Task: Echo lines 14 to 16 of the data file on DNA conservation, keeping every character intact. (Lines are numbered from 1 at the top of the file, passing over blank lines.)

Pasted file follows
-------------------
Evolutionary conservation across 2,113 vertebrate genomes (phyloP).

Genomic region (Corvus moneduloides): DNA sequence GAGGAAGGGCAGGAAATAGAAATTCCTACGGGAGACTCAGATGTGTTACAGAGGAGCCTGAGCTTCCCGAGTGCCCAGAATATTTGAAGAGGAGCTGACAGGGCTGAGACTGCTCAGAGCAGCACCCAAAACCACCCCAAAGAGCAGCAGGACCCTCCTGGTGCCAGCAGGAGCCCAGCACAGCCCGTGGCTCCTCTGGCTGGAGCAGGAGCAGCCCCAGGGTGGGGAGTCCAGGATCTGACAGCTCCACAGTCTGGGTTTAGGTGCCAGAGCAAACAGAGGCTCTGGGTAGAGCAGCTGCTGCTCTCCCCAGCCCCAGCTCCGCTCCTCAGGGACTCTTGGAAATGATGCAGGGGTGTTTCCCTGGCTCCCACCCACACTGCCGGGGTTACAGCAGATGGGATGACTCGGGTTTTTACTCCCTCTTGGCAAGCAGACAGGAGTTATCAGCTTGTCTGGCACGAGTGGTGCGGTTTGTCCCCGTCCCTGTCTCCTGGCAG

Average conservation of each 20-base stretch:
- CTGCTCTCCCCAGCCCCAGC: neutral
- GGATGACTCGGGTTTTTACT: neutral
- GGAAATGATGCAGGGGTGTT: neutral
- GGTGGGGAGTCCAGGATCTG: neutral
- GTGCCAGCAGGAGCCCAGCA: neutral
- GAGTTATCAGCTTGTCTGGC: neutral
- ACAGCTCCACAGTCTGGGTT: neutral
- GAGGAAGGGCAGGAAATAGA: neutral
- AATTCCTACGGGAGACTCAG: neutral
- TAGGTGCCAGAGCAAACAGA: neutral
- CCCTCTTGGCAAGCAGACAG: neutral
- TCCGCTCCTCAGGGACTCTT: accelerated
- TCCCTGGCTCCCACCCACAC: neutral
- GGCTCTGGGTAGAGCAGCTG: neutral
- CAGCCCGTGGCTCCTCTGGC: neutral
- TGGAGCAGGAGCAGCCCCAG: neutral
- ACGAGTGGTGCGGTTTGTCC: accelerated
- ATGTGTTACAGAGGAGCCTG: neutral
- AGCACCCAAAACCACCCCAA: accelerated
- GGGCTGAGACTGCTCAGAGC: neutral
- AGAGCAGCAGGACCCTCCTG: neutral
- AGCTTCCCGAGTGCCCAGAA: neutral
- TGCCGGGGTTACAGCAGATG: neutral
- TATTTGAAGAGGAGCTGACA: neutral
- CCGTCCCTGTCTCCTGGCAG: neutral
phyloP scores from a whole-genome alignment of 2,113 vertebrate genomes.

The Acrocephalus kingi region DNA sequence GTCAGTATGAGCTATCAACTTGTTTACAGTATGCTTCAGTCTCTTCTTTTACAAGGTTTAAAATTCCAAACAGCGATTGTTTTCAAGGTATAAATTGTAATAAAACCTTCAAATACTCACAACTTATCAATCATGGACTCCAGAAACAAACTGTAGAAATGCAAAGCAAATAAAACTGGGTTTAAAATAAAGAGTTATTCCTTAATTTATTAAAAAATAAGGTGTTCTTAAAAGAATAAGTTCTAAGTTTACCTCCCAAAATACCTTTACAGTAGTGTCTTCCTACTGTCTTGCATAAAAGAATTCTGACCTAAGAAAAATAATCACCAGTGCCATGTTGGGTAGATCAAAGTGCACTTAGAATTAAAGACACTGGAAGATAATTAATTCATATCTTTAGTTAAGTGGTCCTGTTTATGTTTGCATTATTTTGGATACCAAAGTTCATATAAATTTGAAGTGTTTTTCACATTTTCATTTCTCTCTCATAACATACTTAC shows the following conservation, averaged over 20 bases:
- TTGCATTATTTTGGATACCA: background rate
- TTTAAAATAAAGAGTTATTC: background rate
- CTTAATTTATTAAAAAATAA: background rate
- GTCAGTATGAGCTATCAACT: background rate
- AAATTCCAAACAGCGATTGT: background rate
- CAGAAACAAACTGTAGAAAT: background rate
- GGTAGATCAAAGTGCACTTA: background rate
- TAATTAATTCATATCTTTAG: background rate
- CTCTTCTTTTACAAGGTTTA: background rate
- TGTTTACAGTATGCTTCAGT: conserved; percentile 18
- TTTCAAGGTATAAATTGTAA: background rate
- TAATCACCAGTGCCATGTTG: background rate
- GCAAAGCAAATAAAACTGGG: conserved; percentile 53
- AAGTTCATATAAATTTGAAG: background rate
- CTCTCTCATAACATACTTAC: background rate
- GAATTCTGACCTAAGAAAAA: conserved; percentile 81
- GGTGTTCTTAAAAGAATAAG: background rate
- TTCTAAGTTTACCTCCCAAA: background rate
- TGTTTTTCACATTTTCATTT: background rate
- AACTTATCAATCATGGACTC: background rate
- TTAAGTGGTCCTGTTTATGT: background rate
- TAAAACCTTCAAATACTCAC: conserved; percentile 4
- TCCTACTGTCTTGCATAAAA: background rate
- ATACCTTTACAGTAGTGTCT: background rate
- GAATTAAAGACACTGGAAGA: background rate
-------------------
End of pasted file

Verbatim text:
- CCCTCTTGGCAAGCAGACAG: neutral
- TCCGCTCCTCAGGGACTCTT: accelerated
- TCCCTGGCTCCCACCCACAC: neutral